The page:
Even when he marries Sue Dearbon, the newspapers report that the Elongated Man got married. There's nothing about Ralph Dibny. And the photo in the paper shows him wearing his mask.

    So I'm not sure just when the identity really is revealed. Although it's clear that it has been revealed, by the time Ralph and Sue appear in Detective Comics 327, because at the beginning of that issue's story he appears without his mask and he expects everyone to know who he is--and the Editor's Note says: "The Elongated Man is the only super-hero who has publicly revealed his true identity!"

    So as we go through these stories again, we might want to pay attention to these little details. It seems like there's a lot missing in the early adventures and we as readers are left to conjecture about exactly what is what. Ralph's courship of Sue being another case in point. That's never really dealt with either.

    Thanks for the blog and good luck with it!

    =>India Ink (aka "An Ear In The Fireplace")

  4. I think you're on to something (as always). In fact, I'd say that Schwartz might have not even expected the early villains to return, but everything added to the Flash mythos in those early issues became gold. I think people do not realize that Ralph was one of the earliest Flash characters (including villains).

    I searched for the moment in which he gives away his secret identity some months ago, but I didn't take notes. I think it's somewhere between the last pages of his first story and the first pages of the third story. I remember noticing Barry's thoughts during Ralph's performance before he retires. My conclusion was that it's the wedding. I'll mention your observation about the man of the year award in my next post. In fact if you don't mind, I'll quote you.

    I'm not finding much behind the scenes information about a. the reason for Ralph to become recurring, then getting a series and then getting it cancelled; b. the reason he only joined the league years after his peak of fame and c. Schwartz position about him and Plastic Man (the "he didn't know" thing is an hoax). I think it's urgent to ask this kind of things to Carmine Infantino while we have him among us. Do you think that there's something in the letter's columns of Flash #113 - 140 that might answer those matters.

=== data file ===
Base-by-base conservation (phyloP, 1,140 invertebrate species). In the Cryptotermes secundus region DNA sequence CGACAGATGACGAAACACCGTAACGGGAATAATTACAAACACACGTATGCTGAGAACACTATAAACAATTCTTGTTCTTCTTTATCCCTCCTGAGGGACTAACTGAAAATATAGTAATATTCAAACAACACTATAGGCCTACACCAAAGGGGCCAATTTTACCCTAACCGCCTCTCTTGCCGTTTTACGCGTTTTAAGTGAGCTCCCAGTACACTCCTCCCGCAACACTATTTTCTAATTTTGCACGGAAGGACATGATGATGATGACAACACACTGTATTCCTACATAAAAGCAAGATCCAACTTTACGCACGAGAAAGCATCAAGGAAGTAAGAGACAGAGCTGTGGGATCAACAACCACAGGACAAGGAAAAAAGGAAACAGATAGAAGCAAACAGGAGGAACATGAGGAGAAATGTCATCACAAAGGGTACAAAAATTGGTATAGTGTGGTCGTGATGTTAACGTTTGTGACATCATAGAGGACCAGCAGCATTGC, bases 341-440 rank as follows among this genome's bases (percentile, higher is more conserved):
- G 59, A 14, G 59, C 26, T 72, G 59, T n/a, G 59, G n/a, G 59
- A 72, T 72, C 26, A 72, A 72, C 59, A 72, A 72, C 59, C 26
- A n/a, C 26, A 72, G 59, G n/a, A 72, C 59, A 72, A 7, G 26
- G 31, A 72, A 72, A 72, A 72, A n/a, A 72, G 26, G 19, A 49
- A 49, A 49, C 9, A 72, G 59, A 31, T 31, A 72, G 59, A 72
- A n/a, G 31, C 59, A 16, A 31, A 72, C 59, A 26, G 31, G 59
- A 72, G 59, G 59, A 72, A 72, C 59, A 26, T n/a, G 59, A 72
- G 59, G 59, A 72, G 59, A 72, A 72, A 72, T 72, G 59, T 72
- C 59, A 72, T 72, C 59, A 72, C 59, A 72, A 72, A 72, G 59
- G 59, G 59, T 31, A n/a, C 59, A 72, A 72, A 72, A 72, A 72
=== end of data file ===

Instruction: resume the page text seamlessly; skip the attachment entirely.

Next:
By the way, if you want, and as often as you want, you can write articles to publish here. Obviously with proper credit and all. Or you might write it in the blog you created and I'll make an entry here to direct you some traffic.

  5. I think that the early readers of The Flash were really enthused by the return of super-heroes. This title was one of the few new revival comics around at the time. So everything that happened in it must have felt so much more important.

    And they probably responded to the appearance of a new costumed hero with great support.

    I don't have a lot of early Flash comics, but I'll look through the letter columns in the issues I do have.

    Maybe Julie considered Ralph to be part of Flash's large family of characters--and he didn't want to put the character in the Justice League, for that reason.

    Once Ralph appeared in Detective, there would have been a good argument for giving him membership (over someone like Green Arrow, who didn't have his own regular feature by then). But the League's numbers were already getting a bit unwieldy.

    Also, I think Schwartz used the early League to promote the new titles he was introducing. Green Lantern was about to get his own title, so he got a place in the League. When The Atom and then Hawkman had their own features, they were also given membership.

    If there was no plan to give Ralph his own comic, giving him a place in the League would not have helped promote any title.

    =>India Ink (aka "An Ear In The Fireplace")

    1. This comment has been removed by the author.

    2. I'm hopping to get a reply from you here, India Ink. You didn't leave me any contact information. I miss you, buddy.

  6. From what I've been reading, Elongated Man had all the fan support he needed in the 60s, even to join the JLA, but Julius was holding back. The support was enough to get him the membership, even though it was a bit after his momentum.

    Back in the 60s Ralph also have the advantage of not having to compete with so many super heroes as there are today. No Tim Drake generation, no golden agers, no Quality, Charlton or Fawcett characters, no bronze agers and not even half the silver agers. Consequently, silver age debuts must have been a big deal and fans must have craved for returns.

  7. This comment has been removed by the author.